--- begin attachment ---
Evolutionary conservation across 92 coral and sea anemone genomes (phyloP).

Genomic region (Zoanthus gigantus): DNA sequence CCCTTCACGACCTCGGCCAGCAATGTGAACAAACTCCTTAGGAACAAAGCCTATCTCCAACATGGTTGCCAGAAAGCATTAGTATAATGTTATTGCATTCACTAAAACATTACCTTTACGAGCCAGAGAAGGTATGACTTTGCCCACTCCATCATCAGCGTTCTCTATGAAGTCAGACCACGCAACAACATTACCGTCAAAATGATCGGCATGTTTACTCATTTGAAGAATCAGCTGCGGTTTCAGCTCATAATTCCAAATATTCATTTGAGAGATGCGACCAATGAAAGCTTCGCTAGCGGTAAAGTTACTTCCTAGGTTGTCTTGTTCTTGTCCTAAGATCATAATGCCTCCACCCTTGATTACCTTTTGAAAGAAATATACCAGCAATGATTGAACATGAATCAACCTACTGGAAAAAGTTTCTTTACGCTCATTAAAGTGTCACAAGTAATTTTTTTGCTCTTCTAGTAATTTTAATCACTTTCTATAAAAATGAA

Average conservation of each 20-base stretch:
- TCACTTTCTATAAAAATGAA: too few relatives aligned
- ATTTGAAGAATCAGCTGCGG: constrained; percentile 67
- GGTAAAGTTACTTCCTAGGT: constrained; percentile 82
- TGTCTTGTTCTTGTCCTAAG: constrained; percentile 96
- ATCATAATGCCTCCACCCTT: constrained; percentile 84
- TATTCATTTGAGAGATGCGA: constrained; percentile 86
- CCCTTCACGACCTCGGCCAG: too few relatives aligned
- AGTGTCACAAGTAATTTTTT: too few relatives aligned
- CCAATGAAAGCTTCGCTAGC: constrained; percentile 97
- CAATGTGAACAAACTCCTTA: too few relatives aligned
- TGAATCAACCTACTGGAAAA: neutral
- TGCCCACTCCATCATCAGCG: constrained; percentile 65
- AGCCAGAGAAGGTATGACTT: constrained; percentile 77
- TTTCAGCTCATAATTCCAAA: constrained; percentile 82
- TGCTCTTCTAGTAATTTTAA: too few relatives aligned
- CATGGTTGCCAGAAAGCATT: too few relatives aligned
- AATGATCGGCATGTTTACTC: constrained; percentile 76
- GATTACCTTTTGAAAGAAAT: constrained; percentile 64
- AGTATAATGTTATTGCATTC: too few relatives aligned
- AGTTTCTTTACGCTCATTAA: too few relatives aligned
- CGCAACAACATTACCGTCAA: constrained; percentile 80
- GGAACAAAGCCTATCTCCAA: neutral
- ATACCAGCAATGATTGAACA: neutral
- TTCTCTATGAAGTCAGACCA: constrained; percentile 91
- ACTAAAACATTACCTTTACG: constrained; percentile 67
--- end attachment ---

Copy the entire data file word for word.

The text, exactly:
Evolutionary conservation across 92 coral and sea anemone genomes (phyloP).

Genomic region (Zoanthus gigantus): DNA sequence CCCTTCACGACCTCGGCCAGCAATGTGAACAAACTCCTTAGGAACAAAGCCTATCTCCAACATGGTTGCCAGAAAGCATTAGTATAATGTTATTGCATTCACTAAAACATTACCTTTACGAGCCAGAGAAGGTATGACTTTGCCCACTCCATCATCAGCGTTCTCTATGAAGTCAGACCACGCAACAACATTACCGTCAAAATGATCGGCATGTTTACTCATTTGAAGAATCAGCTGCGGTTTCAGCTCATAATTCCAAATATTCATTTGAGAGATGCGACCAATGAAAGCTTCGCTAGCGGTAAAGTTACTTCCTAGGTTGTCTTGTTCTTGTCCTAAGATCATAATGCCTCCACCCTTGATTACCTTTTGAAAGAAATATACCAGCAATGATTGAACATGAATCAACCTACTGGAAAAAGTTTCTTTACGCTCATTAAAGTGTCACAAGTAATTTTTTTGCTCTTCTAGTAATTTTAATCACTTTCTATAAAAATGAA

Average conservation of each 20-base stretch:
- TCACTTTCTATAAAAATGAA: too few relatives aligned
- ATTTGAAGAATCAGCTGCGG: constrained; percentile 67
- GGTAAAGTTACTTCCTAGGT: constrained; percentile 82
- TGTCTTGTTCTTGTCCTAAG: constrained; percentile 96
- ATCATAATGCCTCCACCCTT: constrained; percentile 84
- TATTCATTTGAGAGATGCGA: constrained; percentile 86
- CCCTTCACGACCTCGGCCAG: too few relatives aligned
- AGTGTCACAAGTAATTTTTT: too few relatives aligned
- CCAATGAAAGCTTCGCTAGC: constrained; percentile 97
- CAATGTGAACAAACTCCTTA: too few relatives aligned
- TGAATCAACCTACTGGAAAA: neutral
- TGCCCACTCCATCATCAGCG: constrained; percentile 65
- AGCCAGAGAAGGTATGACTT: constrained; percentile 77
- TTTCAGCTCATAATTCCAAA: constrained; percentile 82
- TGCTCTTCTAGTAATTTTAA: too few relatives aligned
- CATGGTTGCCAGAAAGCATT: too few relatives aligned
- AATGATCGGCATGTTTACTC: constrained; percentile 76
- GATTACCTTTTGAAAGAAAT: constrained; percentile 64
- AGTATAATGTTATTGCATTC: too few relatives aligned
- AGTTTCTTTACGCTCATTAA: too few relatives aligned
- CGCAACAACATTACCGTCAA: constrained; percentile 80
- GGAACAAAGCCTATCTCCAA: neutral
- ATACCAGCAATGATTGAACA: neutral
- TTCTCTATGAAGTCAGACCA: constrained; percentile 91
- ACTAAAACATTACCTTTACG: constrained; percentile 67